In honor of Women's History Month, NOAA scientists from across the country are taking readers inside what a typical day in their life looks like.
Dr. Krisa Arzayus is the deputy director of the U.S. Integrated Ocean Observing System (IOOS) Office in the National Ocean Service.
Dr. Leticia Barbero is a chemical oceanographer at NOAA’s Atlantic Oceanographic and Meteorological Laboratory (AOML) in Miami, Florida.
Dr. Jamese Sims is a senior physical scientist at the Office of the Federal Coordinator for Meteorological Services and Supporting Research, where she supports inter-agency committees and working groups to coordinate meteorological services across the Federal Weather Enterprise.
For more than 10 years, Dr. Natasha White was an environmental scientist with NOAA’s National Ocean Service/National Centers for Coastal Ocean Science.
Dr. Barbara Stunder is a meteorologist at the Air Resources Laboratory in College Park, Maryland.
Dr. Fong (Fantine) Ngan works for NOAA’s Air Resources Laboratory in College Park, Maryland.
Janet Nye is an associate professor at Stony Brook University in the School of Marine and Atmospheric Sciences, where she focuses on fisheries ecology.
Dr. April Croxton is an analyst with NOAA's Policy, Planning and Evaluation (PPE) office, but is currently on detail in Formulation and Congressional Analysis (FCA).
Dr. Colette Heald is a professor at MIT in the Department of Civil and Environmental Engineering and is the head of the Atmospheric Chemistry and Composition Modeling Group.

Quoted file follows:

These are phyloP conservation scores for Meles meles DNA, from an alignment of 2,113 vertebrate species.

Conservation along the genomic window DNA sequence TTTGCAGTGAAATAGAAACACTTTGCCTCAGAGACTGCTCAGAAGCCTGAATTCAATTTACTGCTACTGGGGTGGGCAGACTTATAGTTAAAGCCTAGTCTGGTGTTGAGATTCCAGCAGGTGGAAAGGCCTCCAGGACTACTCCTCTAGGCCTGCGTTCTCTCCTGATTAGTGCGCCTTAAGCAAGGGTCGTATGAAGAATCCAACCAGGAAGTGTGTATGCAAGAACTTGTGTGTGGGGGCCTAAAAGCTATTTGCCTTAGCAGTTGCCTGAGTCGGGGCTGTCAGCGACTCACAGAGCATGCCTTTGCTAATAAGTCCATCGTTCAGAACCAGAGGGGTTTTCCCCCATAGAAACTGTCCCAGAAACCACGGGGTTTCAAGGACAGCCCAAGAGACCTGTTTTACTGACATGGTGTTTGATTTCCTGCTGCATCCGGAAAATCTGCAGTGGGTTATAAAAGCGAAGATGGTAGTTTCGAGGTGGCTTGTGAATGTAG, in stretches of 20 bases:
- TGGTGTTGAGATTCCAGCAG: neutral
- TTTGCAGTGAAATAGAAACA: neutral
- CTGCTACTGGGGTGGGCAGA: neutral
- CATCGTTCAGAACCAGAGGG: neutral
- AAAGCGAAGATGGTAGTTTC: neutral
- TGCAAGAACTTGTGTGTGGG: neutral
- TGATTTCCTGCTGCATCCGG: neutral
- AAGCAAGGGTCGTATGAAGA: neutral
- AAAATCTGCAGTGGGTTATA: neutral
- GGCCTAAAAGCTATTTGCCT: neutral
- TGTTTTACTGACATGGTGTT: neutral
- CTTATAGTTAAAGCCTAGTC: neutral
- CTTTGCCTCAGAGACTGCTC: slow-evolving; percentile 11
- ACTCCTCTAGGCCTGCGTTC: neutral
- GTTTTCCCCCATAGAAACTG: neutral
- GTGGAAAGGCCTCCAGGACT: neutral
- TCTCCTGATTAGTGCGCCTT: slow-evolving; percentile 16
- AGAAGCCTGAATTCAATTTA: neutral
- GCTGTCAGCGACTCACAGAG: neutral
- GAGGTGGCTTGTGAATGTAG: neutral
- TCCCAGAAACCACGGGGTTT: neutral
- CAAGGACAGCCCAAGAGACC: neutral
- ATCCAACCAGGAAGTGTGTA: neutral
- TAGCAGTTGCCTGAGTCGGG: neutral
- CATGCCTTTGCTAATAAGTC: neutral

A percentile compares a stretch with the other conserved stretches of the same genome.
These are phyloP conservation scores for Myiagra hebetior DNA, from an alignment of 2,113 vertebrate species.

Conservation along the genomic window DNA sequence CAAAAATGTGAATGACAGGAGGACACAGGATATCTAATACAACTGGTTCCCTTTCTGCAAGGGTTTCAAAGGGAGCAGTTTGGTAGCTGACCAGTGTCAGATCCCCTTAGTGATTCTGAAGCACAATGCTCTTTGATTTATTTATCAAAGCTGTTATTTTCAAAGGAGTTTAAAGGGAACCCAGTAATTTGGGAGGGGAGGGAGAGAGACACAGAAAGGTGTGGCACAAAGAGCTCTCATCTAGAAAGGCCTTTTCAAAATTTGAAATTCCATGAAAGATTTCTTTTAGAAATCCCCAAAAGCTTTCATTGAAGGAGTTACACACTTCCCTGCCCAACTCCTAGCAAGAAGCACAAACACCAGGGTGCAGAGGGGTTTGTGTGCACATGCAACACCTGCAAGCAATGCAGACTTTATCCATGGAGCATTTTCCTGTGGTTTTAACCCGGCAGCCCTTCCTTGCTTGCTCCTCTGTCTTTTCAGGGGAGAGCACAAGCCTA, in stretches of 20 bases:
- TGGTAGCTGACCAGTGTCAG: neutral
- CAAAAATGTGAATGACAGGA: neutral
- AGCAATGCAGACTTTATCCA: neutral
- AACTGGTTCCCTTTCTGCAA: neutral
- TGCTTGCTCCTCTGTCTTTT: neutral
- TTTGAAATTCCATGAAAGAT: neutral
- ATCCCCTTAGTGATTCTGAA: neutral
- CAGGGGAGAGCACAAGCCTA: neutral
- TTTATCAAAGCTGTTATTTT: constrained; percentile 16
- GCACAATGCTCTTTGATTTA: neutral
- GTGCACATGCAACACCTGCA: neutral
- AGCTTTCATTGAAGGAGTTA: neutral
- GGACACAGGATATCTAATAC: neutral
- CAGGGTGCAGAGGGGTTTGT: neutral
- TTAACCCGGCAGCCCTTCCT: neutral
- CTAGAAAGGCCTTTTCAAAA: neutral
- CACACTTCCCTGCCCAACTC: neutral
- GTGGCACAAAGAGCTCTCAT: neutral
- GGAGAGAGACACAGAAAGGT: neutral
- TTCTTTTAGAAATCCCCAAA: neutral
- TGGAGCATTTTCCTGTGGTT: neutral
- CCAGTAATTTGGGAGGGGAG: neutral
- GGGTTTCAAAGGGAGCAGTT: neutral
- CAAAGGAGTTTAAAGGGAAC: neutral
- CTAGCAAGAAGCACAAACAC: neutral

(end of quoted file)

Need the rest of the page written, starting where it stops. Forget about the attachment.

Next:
Dr. Missy Petty works for NOAA's Earth System Research Laboratory (ESRL) in the Global Systems Division (GSD), and is currently performing GSD deputy director duties.
NOAA/CIRES scientist Gijs de Boer wins Presidential award for using science drones to understand climate change in the Arctic. “I love being part of the UAV revolution,” says de Boer.
NOAA meteorologists like Matt Brewer with the Air Resources Laboratory are improving short-term wind forecasts, developing the science necessary for the country to increase reliance on renewable energy.
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Oceanic and Atmospheric Research (OAR) - or "NOAA Research" - provides the research foundation for understanding the complex systems that support our planet. Working in partnership with other organizational units of the NOAA, a bureau of the Department of Commerce, NOAA Research enables better forecasts, earlier warnings for natural disasters, and a greater understanding of the Earth. Our role is to provide unbiased science to better manage the environment, nationally, and globally.